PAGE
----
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Issue of the Week: Has 'A' tradition lost usefulness?

Illustration by Arnie Bermudez
Arizona Daily Wildcat
Wednesday October 1, 2003

Throngs of freshmen descended upon Tucson's A' mountain, blue paint and buckets in hand, last Saturday. The event, part of Blue Key's A-Day,' was created to inspire fledgling Wildcats to take part in the traditions and community of the UA. ASUA, which is notoriously stingy when it comes to allocations, cut the group a $1,100 check from the club funding pot. We asked our columnists: Does A-Day warrant such extraordinary generosity, or is it a quaint throwback that has outlasted its usefulness?

A-Day painting tradition should be continued

The A-Day event is a long-standing tradition at this university that dates back to 1916 and should be respected and perpetuated, as it has left an indelible mark on the Tucson community for almost 90 years. The principles behind A-Day, learning UA history and the Bear Down chant, are all important aspects of school pride for participating freshmen.

The Blue Key National Honorary may organize A-Day, but it is not the one who fronts the bill you do. ASUA gives Blue Key money to keep A-Day a valued tradition; this year the funds totaled $1,095 ($100 dollars less than they asked for). In recent years, ASUA has given Blue Key as much as $1,650 so costs have been cut, to an extent. Three hundred students participate, which requires renting five buses and buying 20 gallons of paint and 500 gallons of water.

Ryan Scalise

Although A-Day is a time-honored tradition, the entire student body should not have to front the entire bill for the event, simply because it is not an event for the student body at large; it is geared toward freshmen and not all freshmen participate in it. Furthermore, as we all know, university finances are really tight.

A-Day is the only event that Blue Key plans on holding for the 2003-2004 school year, so it should have the time to raise funds to cover costs. Perhaps Blue Key should ask for more donations from local Tucson business or co-opt other clubs or honoraries to split costs.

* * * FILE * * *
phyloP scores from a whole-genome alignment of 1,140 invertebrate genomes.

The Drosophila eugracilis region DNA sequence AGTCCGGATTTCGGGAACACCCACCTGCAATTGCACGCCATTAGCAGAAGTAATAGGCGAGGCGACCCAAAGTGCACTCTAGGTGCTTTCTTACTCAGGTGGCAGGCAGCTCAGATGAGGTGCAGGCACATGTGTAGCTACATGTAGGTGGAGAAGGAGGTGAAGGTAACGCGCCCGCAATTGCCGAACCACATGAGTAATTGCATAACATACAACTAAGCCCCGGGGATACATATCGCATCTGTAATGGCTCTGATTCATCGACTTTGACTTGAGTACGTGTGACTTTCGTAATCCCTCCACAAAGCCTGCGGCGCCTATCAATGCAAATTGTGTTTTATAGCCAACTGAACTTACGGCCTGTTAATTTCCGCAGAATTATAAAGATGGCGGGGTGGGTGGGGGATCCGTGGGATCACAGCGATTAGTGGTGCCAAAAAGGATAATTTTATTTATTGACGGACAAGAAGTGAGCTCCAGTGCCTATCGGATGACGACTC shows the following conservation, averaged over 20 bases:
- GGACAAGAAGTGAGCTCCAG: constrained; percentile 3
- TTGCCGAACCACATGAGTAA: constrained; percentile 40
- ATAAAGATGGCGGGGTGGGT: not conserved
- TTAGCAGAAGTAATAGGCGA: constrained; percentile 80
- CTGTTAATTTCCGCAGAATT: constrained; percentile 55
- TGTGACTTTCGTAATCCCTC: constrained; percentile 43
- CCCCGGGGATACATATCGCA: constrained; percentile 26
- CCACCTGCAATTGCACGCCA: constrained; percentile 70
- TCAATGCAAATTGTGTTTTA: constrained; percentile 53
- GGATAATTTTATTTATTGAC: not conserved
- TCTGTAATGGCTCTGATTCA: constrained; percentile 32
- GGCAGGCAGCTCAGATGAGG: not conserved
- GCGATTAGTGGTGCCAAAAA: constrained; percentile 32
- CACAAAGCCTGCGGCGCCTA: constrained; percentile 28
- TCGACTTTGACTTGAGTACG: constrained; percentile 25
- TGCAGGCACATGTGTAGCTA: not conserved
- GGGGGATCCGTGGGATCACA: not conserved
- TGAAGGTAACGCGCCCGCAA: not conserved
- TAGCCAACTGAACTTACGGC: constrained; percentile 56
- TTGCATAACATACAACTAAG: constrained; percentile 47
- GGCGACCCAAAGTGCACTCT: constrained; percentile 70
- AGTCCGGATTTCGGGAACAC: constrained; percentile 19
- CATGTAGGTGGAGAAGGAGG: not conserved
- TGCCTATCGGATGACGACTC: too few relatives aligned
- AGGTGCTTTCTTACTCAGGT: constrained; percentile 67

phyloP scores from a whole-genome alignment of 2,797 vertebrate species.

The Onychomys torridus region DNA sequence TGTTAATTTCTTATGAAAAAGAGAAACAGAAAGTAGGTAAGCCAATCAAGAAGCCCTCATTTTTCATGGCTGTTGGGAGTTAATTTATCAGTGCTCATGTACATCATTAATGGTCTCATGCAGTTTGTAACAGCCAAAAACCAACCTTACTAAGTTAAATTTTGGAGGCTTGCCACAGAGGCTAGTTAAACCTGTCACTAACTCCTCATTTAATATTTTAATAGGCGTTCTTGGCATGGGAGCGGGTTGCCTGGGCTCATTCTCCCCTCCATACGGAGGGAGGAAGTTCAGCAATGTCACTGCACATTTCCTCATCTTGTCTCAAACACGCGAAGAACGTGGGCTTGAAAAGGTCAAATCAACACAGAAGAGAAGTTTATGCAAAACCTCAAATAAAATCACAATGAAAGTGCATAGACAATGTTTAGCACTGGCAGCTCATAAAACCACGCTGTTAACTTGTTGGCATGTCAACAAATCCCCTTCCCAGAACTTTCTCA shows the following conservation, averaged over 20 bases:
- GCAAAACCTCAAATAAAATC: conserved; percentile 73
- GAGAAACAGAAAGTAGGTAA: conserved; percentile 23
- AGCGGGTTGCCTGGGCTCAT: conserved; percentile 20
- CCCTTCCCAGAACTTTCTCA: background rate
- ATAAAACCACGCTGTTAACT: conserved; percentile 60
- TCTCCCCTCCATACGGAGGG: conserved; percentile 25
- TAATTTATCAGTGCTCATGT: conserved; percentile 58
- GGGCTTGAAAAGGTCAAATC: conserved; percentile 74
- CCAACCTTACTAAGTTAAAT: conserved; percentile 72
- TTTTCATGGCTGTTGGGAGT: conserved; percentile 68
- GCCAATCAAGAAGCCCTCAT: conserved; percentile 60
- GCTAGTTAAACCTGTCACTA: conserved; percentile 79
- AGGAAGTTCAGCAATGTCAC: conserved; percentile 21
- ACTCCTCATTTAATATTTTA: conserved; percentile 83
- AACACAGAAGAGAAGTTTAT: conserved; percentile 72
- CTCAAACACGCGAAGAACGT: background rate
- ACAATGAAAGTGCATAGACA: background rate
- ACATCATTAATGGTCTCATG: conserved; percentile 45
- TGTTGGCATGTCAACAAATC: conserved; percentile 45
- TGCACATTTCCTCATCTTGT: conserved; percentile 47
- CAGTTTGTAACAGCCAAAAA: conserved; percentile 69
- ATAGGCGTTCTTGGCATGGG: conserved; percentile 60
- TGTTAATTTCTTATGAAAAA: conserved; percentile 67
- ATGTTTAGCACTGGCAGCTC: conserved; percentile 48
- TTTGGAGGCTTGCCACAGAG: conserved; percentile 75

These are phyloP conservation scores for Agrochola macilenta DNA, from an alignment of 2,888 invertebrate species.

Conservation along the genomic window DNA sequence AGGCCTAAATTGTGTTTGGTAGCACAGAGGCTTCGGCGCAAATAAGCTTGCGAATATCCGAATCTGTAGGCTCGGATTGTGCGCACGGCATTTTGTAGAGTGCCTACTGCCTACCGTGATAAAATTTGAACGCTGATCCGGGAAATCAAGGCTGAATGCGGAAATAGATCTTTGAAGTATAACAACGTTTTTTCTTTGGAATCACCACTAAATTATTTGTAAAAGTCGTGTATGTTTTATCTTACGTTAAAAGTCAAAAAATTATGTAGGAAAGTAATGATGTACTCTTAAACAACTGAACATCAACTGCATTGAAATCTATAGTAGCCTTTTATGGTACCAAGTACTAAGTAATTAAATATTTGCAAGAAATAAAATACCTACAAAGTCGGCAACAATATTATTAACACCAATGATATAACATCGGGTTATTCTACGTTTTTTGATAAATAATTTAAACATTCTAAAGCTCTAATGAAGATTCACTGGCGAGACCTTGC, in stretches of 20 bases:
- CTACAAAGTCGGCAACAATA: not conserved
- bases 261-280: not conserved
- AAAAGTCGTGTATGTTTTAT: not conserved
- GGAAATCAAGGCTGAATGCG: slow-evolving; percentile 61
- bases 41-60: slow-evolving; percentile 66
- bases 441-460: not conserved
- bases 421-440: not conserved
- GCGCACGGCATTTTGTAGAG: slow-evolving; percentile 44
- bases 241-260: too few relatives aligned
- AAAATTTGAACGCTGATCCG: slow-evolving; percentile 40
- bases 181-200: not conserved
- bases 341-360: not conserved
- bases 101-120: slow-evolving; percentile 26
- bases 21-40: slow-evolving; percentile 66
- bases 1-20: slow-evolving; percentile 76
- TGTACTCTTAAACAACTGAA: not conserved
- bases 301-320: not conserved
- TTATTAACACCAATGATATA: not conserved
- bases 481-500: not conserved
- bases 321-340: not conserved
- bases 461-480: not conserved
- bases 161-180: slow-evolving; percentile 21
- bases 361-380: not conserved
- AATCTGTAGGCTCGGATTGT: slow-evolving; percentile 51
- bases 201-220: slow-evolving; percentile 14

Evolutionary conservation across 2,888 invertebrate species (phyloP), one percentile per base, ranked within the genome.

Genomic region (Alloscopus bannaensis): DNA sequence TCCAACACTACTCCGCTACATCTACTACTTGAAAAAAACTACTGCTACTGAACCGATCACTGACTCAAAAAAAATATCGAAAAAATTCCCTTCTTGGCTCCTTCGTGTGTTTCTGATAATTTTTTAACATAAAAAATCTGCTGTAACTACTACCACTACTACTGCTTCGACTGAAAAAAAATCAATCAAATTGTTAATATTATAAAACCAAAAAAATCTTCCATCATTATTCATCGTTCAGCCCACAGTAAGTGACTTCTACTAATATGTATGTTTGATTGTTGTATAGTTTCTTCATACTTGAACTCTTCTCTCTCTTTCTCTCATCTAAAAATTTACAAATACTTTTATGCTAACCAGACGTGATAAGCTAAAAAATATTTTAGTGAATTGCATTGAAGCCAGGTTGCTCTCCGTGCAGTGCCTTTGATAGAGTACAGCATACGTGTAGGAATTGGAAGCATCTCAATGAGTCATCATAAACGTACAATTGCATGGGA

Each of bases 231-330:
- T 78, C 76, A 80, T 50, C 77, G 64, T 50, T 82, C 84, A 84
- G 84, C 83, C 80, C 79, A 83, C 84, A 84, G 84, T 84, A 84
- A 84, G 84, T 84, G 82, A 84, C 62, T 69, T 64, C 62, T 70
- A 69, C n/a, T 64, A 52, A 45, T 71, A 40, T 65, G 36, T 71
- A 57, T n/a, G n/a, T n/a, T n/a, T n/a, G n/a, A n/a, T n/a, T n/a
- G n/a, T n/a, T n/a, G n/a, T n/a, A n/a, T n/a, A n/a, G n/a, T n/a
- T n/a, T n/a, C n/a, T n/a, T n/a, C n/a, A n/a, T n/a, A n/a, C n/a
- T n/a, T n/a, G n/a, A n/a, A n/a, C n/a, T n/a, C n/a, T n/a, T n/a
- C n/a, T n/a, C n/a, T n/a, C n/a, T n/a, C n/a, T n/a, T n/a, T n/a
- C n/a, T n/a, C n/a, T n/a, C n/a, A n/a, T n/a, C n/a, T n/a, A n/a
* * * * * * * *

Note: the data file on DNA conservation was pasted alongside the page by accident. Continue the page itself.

Ryan Scalise is a political science senior. He can be reached at

Let the spirited freshmen have their day of fun

Sabrina Noble

Amidst all the talk of the budget and new faculty hirings, of course we'd want to pinch our pennies. But hey, sometimes a good expense is one that's just for the fun of it. For the cost of transportation, brooms and lots of blue paint, 300 freshmen got to play and demonstrate their school spirit.

Sure, we've gotten the colors mixed up and should technically fix the A' to follow national protocol. And yeah, it didn't exactly need to be repainted. Honestly, though, who cares? Sometimes we just need to put the adult seriousness aside and throw around paint in the morning air.

I had the pleasure of watching one freshman whom had been "smurfed" worry over her blue-stained hair that same afternoon, just to say with a laugh that it was worth it. The freshmen could certainly be doing worse than spending ASUA money beautifying some rocks and their clothing. For so many, the A' is a source of pride, especially after its post-Sept. 11 makeover.

Symbols aren't free and neither is any activity that builds a sense of community especially at a school as large as the UA, where it's so easy to feel like a nameless face in the crowd. From atop A' Mountain, freshmen could get a good view of their campus as just another place filling a few city blocks. From up there, it's a manageable size, a place that can easily feel like home.

Were there better ways to spend the money than on A-Day? Obviously. But is innocent fun sometimes a worthy end in itself? Definitely.

Sabrina Noble is an English and creative writing senior. She can be reached at

Yay for pride of A-Day

Daniel Scarpinato

Traditions are vulnerable things. If not carefully caressed they can easily die.

A-Day is one way of holding onto a valuable tradition: painting the giant A' that sits above our city.

If flipping a few bucks to keep that heritage alive is what it takes, then do it.

This school has 30-some thousand students, so it's hard to keep seemingly silly traditions going strong. It's also incredibly hard to maintain a muscled amount of school spirit on campus.

But with events like A-Day and organizations like Arizona Ambassadors and Freshman Class Council, those key elements to our university experience can remain rich.

If we lose our pride in school and our reverence for the UA's past, our college experience will slip into nothing more than class and homework.